Educational uses for Rev

Richard Gaskin ambassador at
Thu Aug 12 15:31:53 EDT 2004

 >>I agree with Richard.  I would go considerably further and say that
 >>web-based interactive learning materials have not lived up to their
 >>hype.  My rule of thumb is to use the Internet to (1) make getting and
 >>sharing information convenient for students and (2) deploy learning
 >>vehicles only if they involve interactions among them.
 > Thanks, Gregory, for this insight.
 > I find it particularly interesting given that I just finished a
 > master's in instructional design & technology... in which the
 > mantra seemed to be "web uber alles".  And, like you, I tended
 > to disagree.
 > I think the problem with the web uber alles folks is that they do not
 > possess the ability (much less the interest, I guess) of producing
 > standalone interactive courseware.  So what we get is alot of form
 > trumping function.

One sadly pervasive problem is that too many self-described 
"authorities" on e-learning mistake the Internet for the Web.

I can understand why they didn't stumble across my "Beyond the Browser" 

But it's hard to imagine how anyone who claims to be an authority on 
e-learning could not stumble across any of the dozens of related 
articles I cite there.

The Web, of course, is but a subset of the larger collection of Internet 
protocols.  But moveover, the HTTP protocol that defines the Web is not 
limited to use in generalized browsers, but can be -- and regularly is 
-- used by a wide variety of more specialized software for specific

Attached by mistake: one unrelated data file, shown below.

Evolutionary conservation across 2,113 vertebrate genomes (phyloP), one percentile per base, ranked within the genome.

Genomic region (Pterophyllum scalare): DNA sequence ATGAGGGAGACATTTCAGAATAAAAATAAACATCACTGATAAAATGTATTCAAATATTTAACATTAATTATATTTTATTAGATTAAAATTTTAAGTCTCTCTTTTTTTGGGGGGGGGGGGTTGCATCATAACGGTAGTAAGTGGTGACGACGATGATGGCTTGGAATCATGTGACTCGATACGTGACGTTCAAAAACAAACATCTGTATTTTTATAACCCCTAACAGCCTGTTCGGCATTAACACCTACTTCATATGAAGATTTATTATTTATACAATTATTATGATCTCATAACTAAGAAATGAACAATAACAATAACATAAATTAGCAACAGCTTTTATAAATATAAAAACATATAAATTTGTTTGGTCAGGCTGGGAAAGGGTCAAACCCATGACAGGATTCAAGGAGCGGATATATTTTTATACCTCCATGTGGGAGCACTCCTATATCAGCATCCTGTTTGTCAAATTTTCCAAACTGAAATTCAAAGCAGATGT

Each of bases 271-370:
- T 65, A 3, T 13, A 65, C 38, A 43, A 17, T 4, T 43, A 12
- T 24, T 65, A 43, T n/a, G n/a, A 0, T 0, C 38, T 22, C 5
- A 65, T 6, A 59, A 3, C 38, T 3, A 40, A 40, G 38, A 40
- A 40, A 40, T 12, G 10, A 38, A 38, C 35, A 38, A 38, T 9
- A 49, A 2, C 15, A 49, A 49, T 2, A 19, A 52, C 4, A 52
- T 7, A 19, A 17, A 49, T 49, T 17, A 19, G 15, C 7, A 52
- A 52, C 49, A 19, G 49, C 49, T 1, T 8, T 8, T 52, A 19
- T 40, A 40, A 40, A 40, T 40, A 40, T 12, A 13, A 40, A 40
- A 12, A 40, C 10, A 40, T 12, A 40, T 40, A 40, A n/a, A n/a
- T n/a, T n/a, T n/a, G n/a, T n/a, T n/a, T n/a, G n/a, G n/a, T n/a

tasks, such as delivering courseware materials.

RevNet is but one example of how completely trivial is it to use Rev to 
make a custom client for delivering interactive materials.  The new 
RevOnline is another, and there are many more floating around.

And Rev isn't alone in this:  using HTTP for content delivery within 
interfaces more specialized than a generic browser has been done with 
RealBASIC, REBOL, Director, Flash, and others.

I'd like to think any "authority" would be able to connect the dots here. :)

So all it really comes down to is nothing related to any inherent 
"magic" in a generic browser, but the more interesting question of 
providing an interface that supports a given task optimally.

Many large companies also mistake the Web for the Internet, and in 
providing materials via HTTP to their employees they find e-Bay, Amazon, 
and a million news and entertainment sites competing for their 
employees' attention.

Making a more focused software experience in a custom HTTP client would 
save organizations billions in productivity annually, while providing a 
more useful software experience for their users.

Much of that holds equally true for e-learning and other specialized 

  Richard Gaskin
  Fourth World Media Corporation
  Rev tools and more:

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